The glowing press releases will continue in Landry’s unabashed quest for the governor’s office while the real work of completing the investigation of the rape of a 17-year-old will continue to get short shrift because, realistically speaking, there are no votes to be gained in protecting the rights of a meth addict.

And that, readers, is the very definition of hypocrisy.

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Former Trooper Jimmy Rogers is ready to don the uniform of a Louisiana State Trooper again.

This is the same Trooper who worked LACE while serving a suspension in violation of state police policy.

His friend and commander, Capt. Chris Guillory, allowed him to work LACE while serving a 240-hour suspension. Rogers was suspended for threatening people and using state police resources for personal use such as criminal background checks on persons he was threatening. Sources tell LouisianaVoice the threats were issued to the boyfriend of a woman he was having an affair with and impregnated.

Rogers was the target of an investigation of charges that he used his state police position to influence criminal charges against Dwight Gerst. Internal Affairs investigators obtained a statement showing Rogers getting a witness to go along with him which in turn resulted in criminal charges against Gerst.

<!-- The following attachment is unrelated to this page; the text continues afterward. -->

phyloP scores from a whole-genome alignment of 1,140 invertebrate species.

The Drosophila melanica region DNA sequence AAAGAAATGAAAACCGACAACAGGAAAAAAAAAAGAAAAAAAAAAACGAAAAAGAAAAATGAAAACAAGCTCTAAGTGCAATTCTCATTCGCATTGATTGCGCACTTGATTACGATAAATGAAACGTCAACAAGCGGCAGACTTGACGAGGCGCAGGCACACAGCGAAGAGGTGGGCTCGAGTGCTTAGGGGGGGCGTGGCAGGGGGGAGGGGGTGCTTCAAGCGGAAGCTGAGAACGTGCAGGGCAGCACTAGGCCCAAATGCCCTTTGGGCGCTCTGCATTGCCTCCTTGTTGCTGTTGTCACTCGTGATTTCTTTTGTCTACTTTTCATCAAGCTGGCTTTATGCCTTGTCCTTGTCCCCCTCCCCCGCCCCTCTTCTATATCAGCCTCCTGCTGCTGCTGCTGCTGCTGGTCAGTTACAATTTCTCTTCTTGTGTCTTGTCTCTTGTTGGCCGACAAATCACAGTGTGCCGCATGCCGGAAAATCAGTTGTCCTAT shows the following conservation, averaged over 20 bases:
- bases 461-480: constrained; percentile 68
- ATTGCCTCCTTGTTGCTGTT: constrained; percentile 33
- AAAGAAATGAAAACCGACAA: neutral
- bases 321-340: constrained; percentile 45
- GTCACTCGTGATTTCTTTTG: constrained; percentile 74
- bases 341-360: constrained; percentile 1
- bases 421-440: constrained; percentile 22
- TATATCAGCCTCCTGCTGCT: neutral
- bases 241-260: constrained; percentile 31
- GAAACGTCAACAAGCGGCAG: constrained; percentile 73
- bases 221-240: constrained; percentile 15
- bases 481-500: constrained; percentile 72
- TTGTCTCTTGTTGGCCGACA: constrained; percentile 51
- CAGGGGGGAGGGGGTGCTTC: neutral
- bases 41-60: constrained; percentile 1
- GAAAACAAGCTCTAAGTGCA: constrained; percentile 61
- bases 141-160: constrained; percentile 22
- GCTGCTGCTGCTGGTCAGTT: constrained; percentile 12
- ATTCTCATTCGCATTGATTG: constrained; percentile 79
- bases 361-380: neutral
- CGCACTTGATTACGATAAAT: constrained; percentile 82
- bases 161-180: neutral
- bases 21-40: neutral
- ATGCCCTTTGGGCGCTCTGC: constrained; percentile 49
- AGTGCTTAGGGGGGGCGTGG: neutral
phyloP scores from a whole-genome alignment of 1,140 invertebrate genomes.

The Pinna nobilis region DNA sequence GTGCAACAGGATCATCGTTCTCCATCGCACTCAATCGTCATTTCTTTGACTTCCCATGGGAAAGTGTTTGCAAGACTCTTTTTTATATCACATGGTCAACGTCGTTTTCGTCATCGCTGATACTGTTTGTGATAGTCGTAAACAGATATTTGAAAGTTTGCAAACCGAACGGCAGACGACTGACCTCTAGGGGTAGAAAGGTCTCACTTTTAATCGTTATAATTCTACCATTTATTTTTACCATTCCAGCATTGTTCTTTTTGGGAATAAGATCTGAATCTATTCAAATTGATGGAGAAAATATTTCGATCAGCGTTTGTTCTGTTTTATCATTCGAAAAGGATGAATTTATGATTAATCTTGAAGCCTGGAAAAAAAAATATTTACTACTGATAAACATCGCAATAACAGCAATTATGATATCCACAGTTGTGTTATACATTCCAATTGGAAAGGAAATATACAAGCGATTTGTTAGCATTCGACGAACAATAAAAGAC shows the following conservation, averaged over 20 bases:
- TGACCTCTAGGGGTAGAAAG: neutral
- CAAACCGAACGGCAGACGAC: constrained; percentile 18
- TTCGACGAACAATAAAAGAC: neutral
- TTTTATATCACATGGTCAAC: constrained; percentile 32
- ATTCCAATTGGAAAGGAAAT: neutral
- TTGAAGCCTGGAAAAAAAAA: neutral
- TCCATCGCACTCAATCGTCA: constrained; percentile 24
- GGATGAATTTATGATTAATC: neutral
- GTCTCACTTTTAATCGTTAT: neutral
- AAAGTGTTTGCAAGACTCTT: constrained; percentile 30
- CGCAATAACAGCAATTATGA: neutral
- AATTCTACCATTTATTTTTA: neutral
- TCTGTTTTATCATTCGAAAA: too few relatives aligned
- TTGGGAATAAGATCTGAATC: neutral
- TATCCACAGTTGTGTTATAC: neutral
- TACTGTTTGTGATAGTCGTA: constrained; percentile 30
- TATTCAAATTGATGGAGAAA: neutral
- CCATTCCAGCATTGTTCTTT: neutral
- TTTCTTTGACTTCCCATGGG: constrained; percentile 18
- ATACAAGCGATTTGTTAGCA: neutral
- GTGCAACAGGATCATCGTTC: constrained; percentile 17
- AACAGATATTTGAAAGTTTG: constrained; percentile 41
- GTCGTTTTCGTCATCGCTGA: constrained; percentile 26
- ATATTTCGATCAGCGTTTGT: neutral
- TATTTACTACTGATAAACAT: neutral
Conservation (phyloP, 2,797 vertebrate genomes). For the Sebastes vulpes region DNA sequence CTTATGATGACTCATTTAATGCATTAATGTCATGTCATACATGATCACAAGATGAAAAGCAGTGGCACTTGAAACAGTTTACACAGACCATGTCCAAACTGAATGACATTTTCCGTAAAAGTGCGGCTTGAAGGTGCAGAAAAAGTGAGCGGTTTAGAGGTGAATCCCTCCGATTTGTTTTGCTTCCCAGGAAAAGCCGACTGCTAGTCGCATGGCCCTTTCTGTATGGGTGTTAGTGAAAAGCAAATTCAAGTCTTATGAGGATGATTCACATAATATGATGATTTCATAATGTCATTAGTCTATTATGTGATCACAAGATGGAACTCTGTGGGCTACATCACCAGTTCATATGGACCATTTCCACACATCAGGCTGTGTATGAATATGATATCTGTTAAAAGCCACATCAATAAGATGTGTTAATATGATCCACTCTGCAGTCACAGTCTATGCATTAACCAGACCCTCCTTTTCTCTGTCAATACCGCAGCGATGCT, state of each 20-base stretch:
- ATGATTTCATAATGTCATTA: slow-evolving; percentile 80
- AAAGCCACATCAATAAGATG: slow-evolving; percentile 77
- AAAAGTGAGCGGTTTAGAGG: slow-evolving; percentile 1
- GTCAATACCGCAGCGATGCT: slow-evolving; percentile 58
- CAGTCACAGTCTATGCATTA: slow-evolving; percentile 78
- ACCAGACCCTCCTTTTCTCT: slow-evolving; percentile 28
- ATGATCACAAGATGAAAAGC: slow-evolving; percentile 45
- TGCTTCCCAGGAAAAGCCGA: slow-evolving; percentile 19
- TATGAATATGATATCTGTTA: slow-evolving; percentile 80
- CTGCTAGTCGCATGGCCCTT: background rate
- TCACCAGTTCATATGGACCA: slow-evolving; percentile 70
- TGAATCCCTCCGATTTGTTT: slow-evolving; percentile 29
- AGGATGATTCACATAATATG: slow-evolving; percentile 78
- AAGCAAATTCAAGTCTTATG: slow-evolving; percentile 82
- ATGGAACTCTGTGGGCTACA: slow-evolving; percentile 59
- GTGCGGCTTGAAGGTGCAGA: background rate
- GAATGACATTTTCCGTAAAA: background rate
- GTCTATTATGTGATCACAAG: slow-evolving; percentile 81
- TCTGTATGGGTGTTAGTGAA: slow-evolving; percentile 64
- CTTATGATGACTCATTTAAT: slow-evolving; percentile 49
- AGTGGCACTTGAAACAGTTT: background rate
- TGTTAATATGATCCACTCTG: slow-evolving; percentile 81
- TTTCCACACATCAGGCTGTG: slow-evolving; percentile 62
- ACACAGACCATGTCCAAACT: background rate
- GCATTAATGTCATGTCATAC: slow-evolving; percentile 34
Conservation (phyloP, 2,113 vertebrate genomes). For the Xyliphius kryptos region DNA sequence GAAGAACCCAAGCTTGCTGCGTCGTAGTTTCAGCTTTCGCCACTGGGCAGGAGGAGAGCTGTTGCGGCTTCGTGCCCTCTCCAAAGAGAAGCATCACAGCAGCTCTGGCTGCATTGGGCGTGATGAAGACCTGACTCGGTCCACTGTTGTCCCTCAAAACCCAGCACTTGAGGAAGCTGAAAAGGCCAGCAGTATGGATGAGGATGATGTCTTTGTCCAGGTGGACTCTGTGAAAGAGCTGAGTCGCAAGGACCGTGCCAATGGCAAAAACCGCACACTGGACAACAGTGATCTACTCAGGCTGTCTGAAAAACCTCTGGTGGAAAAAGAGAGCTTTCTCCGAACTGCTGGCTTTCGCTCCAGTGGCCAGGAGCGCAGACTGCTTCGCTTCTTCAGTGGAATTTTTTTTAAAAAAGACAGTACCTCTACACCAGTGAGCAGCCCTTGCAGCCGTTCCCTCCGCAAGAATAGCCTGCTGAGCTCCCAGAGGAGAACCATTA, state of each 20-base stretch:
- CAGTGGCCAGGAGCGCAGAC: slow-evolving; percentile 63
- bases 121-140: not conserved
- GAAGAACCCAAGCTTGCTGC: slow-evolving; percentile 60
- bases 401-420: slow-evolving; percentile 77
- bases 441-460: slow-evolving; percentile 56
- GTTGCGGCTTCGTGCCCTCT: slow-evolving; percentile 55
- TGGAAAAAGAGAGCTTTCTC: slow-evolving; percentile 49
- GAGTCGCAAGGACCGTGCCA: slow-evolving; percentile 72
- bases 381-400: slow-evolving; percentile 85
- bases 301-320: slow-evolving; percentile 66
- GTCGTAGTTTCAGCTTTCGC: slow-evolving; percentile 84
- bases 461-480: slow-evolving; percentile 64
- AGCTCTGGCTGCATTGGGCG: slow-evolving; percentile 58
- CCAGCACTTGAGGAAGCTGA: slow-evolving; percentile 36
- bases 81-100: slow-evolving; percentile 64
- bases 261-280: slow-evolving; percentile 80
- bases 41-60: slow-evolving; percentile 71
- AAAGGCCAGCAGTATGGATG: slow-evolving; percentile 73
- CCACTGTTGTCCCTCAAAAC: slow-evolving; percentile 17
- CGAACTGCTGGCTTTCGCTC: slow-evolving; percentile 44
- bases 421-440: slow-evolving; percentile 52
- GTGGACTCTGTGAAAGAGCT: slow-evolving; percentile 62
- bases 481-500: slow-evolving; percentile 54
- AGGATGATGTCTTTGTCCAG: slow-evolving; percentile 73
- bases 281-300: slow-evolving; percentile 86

Rogers was cleared in that investigation. Gerst was acquitted of the unwarranted criminal charges. Gerst currently has a lawsuit for civil damages pending against Rogers.

LouisianaVoice previously reported former Trooper Jimmy Rogers was suspected of claiming LACE hours which he did not actually work. In the midst of the investigation, he suddenly resigned. LSP repeatedly denied our requests for the investigation file leading up to his resignation claiming they are not subject release because Rogers was not punished.

LouisianaVoice received information that Rogers has requested to return to LSP on March 7 of this year. Several Troopers are concerned that he might be rehired. Under former State Police Superintendent Mike Edmonson, this was a legitimate concern. We find it highly unlikely that he would be hired under Col. Reeves. We made a public records request for the email sent by former Trooper Rogers. Here is the email:

Captain Broussard

Rogers, Jimmy <JimmyARogers@cbi.com>

Tuesday, March 07,2017 2:07PM

 Benny Broussard